‘Lifer’’ is a word that gets tossed around sports too easily, like ‘‘legendary.’’
Tony La Russa was called a ‘‘lifer’’ when he retired from the St. Louis Cardinals in 2011, with some justification — he spent 49 of his 67 years in professional baseball.
But there are lifers and there are lifers. For 33 of those years, La Russa flew charter, stayed in four-star hotels and dined on gourmet salads as a vegetarian major-league manager. Not a bad life.
A guy who spends 42 years in high school classrooms and 35 on dusty prep football fields as an assistant coach is a different sort of lifer. A legendary lifer? That sounds right to Jim ‘‘Coach’’ Angsten’s countless friends and former players.
‘‘Coach knew how to treat people,’’ said John O’Neil, the director of development at St. Rita, who is both. ‘‘He led by example. He knew the right way to do things, and he was going to teach you the right way. It was non-negotiable.’’
Non-negotiable? The reference made Coach smile. He didn’t distance himself from it.
‘‘Kids like toughness and honesty, and if they get that from you, they’ll let you in,’’ he said. ‘‘If you want to know why you’re not playing, come and ask. But you’ve got to be able to handle it. If you know your assignments and you play as hard as you can, you’ll get on the field. I don’t know anyplace that doesn’t work. I wouldn’t want to be anyplace that didn’t work.’’
Now 65, the Coach remains frozen in time as an indomitable force of nature to those who experienced him. But they have to catch themselves and not refer to him in the past tense. Last year, he was diagnosed with amyotrophic lateral sclerosis — Lou Gehrig’s disease, a neurological disorder that attacks nerve cells responsible for muscle control. There is medication for the symptoms but no cure. Coach is using his relentless energy to stave off deterioration.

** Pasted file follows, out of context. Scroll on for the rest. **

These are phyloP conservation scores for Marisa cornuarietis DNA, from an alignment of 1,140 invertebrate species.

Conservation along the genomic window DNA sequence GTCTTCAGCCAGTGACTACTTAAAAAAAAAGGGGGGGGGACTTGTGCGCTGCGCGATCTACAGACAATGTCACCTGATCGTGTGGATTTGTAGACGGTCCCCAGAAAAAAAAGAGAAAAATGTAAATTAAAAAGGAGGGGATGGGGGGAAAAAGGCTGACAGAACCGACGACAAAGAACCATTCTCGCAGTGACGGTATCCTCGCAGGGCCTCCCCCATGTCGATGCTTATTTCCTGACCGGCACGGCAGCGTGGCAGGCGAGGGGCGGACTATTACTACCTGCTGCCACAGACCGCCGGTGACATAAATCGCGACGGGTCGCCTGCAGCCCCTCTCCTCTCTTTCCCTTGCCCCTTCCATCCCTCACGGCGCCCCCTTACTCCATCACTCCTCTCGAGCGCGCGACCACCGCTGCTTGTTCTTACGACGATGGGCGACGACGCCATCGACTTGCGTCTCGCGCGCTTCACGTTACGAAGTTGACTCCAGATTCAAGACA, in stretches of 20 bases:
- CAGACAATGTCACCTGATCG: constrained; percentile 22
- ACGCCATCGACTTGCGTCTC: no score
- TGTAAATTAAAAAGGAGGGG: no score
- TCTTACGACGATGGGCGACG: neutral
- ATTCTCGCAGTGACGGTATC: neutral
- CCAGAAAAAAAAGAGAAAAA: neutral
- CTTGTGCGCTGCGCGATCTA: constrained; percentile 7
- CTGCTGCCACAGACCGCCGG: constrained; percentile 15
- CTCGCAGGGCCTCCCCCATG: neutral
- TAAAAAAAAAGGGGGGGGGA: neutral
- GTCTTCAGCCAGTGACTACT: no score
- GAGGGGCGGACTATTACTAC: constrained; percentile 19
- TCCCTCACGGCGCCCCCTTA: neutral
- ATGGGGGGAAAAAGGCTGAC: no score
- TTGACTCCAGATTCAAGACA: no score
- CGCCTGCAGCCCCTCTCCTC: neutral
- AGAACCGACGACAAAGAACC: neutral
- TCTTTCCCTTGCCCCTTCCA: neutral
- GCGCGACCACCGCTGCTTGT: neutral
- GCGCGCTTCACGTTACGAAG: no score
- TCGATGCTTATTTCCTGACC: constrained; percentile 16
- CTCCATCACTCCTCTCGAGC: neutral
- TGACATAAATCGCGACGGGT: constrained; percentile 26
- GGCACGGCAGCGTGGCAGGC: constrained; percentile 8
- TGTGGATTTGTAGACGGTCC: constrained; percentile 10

‘‘The thing about this is you get tired,’’ he conceded. ‘‘I take a nap every day.’’
He also drives his pickup from his Tinley Park home to St. Rita every morning to teach two gym classes, help around the office and serve as father figure/big brother to students and staff. His guilty pleasure is a few mid-afternoon hours soaking up the warmth of Teehan’s Pub, a neighborhood joint where he nurses a Bud Light on a corner stool and regales the regulars.
‘‘The place wouldn’t be what it is without him — he’s such a friendly guy,’’ bartender Dolores Maier said. ‘‘He won’t let being sick affect him. You ask him how he’s doing and he says, ‘Never better.’ And he’s totally a teacher. Even the guys his own age are always asking him, ‘Coach, what’s this all about?’ ’’
A cane helps with the walking, and Coach’s drill sergeant voice has grown raspy, but his mind is unfailingly sharp, as evidenced by an uncanny recall of such game details as a ref’s blown call in St. Rita’s 21-20 loss to St. Laurence before 21,000 fans at Soldier Field in October 1979.
‘‘Our first loss in a year and a half,’’ Coach grumped. ‘‘On my birthday.’’
Just as sharp is his recall of those who helped shape him, like Dan Lalowski, a Chicago cop who transformed a ragtag group of Welles Park sandlotters into the first team Coach ever played on. He was hooked. He would compete in four sports at St. George High School and earn a football scholarship to Western Illinois, where he intended to study accounting. But Lalowski’s example made too strong an impression.
“People like him are why you want to do things like work with kids,’’ Coach said. ‘‘It’s what adults should do. In Catholic schools, it’s certainly not the money.’’
Sometimes it’s about digging four-foot holes to install goalposts, which was Coach’s first job as freshman football coach at Montini. After seven years there, it was on to St. Rita, where the intensity of Catholic League competition made him feel at home.
Coach has been married to Pam for 39 years. They have a son and two daughters, each of whom has given them one grandson and two granddaughters, which appeals to Coach’s sense of order.
The family will be among those converging on St. Rita next Saturday to salute the Coach, maybe raise a few dollars for medical bills, but mostly to say thanks. If a small fraction of those whom Coach has influenced show up, they’ll have a turnaway crowd.
That’s not a bad life, either.